As a faculty member at a small Division III liberal arts
college and former Division I student-athlete, I found myself
reflecting upon real-world occurrences that deserve further
consideration in terms of intercollegiate athletics in higher
education and the dichotomies that exist.
The term dichotomy can be used to indicate contradictory
qualities in a given situation or circumstance. Such could
describe institutions of higher education as they struggle to
balance academic and athletic endeavors, both of which can
have positive and life-changing impacts on students. For
some, athletic scholarships open doors for a college degree.
Once student-athletes begin their journey, they are able to
expand their minds and bodies beyond what would have
been possible otherwise. Being a successful student-athlete
also includes developing effective time management and
multitasking skills, both which are transferable throughout
life. The likelihood of obtaining a college degree is greater for
NCAA student-athletes; graduation rates are higher than that
of the general student population, according to the NCAA.
This has a life-changing impact from a financial perspective.
Median lifetime earnings of those with a bachelor’s degree are
65 percent higher than those who only have a high school
degree, the NCAA says. Even with all the positives, the
negatives resonated deeply within me as my students discussed
and debated topics such as issues at the University of North
Carolina at Chapel Hill.
As a former student-athlete at the University of North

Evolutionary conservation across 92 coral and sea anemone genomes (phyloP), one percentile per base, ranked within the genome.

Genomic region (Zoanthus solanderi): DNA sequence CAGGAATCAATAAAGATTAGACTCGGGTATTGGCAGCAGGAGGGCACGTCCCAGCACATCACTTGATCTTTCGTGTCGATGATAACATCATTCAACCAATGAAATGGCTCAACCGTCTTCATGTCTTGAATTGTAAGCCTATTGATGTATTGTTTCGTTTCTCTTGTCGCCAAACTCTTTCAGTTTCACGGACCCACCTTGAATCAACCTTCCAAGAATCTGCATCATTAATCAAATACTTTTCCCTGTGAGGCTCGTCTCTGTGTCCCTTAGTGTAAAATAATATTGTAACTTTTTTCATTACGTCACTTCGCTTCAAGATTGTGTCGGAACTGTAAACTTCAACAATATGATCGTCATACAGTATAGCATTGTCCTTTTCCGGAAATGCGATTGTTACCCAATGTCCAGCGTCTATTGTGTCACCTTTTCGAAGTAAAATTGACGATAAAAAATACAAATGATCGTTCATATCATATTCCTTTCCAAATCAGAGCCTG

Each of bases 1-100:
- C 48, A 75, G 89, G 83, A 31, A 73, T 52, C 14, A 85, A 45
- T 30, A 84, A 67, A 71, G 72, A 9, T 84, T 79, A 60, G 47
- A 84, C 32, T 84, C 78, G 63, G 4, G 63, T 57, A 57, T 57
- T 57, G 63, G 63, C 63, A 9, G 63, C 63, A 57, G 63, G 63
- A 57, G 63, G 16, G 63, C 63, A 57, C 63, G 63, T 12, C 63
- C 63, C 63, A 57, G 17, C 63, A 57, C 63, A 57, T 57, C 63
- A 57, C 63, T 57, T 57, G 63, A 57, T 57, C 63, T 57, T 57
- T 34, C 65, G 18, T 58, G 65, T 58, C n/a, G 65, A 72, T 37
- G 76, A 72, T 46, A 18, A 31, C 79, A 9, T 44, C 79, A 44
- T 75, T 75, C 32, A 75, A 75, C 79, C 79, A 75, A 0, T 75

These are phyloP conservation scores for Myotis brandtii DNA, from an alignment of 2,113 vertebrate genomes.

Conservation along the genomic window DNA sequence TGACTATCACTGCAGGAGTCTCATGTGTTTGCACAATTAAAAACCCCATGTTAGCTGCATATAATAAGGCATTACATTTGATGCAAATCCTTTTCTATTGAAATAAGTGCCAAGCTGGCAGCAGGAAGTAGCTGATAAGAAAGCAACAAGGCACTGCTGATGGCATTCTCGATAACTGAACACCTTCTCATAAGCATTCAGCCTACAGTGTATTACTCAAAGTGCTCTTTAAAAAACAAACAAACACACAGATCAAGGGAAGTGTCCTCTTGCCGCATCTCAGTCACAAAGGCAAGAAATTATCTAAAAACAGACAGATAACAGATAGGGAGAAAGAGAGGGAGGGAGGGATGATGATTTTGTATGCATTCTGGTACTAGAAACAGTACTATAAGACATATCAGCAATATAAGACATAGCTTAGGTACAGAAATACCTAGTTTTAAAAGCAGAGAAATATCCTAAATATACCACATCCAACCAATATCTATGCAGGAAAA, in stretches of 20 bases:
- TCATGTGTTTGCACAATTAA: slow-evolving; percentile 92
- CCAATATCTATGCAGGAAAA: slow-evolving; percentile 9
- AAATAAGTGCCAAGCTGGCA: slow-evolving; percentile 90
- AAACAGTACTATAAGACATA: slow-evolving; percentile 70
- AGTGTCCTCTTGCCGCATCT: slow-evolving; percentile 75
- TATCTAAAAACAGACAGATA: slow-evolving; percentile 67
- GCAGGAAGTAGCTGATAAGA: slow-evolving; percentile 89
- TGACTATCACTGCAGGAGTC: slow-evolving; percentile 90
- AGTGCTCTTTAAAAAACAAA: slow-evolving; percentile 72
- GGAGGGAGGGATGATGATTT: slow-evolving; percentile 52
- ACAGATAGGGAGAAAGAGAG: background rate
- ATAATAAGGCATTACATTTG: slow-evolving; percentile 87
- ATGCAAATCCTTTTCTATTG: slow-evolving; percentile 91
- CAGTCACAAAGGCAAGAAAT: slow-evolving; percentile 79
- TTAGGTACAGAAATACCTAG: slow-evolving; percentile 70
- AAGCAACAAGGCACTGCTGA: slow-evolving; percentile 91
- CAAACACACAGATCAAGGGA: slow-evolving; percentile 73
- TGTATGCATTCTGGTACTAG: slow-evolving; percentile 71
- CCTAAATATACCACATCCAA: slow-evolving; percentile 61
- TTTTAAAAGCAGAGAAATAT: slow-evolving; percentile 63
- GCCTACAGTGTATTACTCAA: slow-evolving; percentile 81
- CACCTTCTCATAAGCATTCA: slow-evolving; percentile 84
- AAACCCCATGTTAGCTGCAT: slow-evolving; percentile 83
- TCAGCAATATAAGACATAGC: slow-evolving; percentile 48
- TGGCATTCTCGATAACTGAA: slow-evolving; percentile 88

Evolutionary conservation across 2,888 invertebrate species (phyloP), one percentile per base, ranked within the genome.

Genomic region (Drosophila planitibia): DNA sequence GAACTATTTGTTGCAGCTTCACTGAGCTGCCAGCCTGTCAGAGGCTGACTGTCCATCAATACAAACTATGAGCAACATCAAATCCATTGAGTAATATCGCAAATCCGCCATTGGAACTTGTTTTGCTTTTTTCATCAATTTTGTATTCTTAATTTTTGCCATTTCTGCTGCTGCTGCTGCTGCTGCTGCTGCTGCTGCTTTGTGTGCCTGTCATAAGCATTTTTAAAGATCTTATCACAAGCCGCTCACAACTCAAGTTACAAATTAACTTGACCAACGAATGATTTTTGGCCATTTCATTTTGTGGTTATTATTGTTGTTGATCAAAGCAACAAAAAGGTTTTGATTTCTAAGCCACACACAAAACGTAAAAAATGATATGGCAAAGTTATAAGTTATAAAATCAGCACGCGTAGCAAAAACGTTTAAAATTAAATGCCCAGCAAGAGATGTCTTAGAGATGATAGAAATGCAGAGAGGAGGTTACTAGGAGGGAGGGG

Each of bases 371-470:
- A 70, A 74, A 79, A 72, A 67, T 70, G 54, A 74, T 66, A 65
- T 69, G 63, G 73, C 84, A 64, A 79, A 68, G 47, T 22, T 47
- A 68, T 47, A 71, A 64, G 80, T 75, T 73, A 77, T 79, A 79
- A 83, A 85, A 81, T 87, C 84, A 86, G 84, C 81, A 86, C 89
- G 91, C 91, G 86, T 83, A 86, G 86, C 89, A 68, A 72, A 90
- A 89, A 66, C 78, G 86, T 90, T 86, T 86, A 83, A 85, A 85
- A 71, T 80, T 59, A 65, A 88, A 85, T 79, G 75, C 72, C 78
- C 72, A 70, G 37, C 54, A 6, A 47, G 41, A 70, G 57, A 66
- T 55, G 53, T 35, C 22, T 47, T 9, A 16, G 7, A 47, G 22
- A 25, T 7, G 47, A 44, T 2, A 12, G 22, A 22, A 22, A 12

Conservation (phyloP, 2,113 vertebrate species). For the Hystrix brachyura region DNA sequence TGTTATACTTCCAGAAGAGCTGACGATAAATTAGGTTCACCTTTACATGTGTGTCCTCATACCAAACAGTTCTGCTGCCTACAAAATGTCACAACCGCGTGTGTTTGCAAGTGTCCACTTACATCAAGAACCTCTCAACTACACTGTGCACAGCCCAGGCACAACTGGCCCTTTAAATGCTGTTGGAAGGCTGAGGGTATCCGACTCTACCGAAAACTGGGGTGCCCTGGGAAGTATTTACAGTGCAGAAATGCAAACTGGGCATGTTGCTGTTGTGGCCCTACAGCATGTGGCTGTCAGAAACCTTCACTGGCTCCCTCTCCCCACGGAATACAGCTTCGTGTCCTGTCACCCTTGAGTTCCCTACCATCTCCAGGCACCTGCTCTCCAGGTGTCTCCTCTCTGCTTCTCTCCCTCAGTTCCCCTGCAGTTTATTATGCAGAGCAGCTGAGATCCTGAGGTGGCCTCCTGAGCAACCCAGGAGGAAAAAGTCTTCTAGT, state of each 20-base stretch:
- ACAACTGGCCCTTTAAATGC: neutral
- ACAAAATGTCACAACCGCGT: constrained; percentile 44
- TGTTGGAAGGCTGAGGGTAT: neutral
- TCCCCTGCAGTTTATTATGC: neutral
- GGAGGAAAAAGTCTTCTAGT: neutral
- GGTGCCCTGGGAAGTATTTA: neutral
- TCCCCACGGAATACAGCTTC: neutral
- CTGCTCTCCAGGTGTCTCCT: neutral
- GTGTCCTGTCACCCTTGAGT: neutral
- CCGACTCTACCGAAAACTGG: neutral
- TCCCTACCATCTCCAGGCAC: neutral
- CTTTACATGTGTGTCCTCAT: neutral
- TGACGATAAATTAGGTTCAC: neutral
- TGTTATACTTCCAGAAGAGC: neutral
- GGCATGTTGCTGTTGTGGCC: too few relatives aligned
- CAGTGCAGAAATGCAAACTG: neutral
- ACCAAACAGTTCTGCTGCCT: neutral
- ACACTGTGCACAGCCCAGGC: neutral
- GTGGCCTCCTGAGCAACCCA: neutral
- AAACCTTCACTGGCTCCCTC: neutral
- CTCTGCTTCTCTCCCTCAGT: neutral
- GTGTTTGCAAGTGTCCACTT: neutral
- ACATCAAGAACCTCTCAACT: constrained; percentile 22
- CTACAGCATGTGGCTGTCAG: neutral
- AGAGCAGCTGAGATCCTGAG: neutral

Carolina, I was saddened when news of academic discrepancies
broke. The university first discovered academic irregularities
within the African and Afro-American Studies department,
formerly known as AFAM, in 2011. UNC self-reported to
the NCAA and began an investigation. However, the former
AFAM department chair, Julius Nyang’oro, and former
department administrator Deborah Crowder were unwilling
to be interviewed since both were preparing for criminal
investigations. Many in-depth logistical questions regarding
the breadth and scope of the academic irregularities were left
unanswered. The criminal investigation was completed near
“I JUST WISH THEY CARED”:
DICHOTOMIES IN HIGHER EDUCATION
AND INTERCOLLEGIATE ATHLETICS
A recent Gallup-Purdue University study found that there are six college experiences that
best prepare students for the real world after college. Three of the six experiences were:
Having a professor who created excitement about learning;
Having a professor who cared;
Having a mentor who encouraged goals and dreams.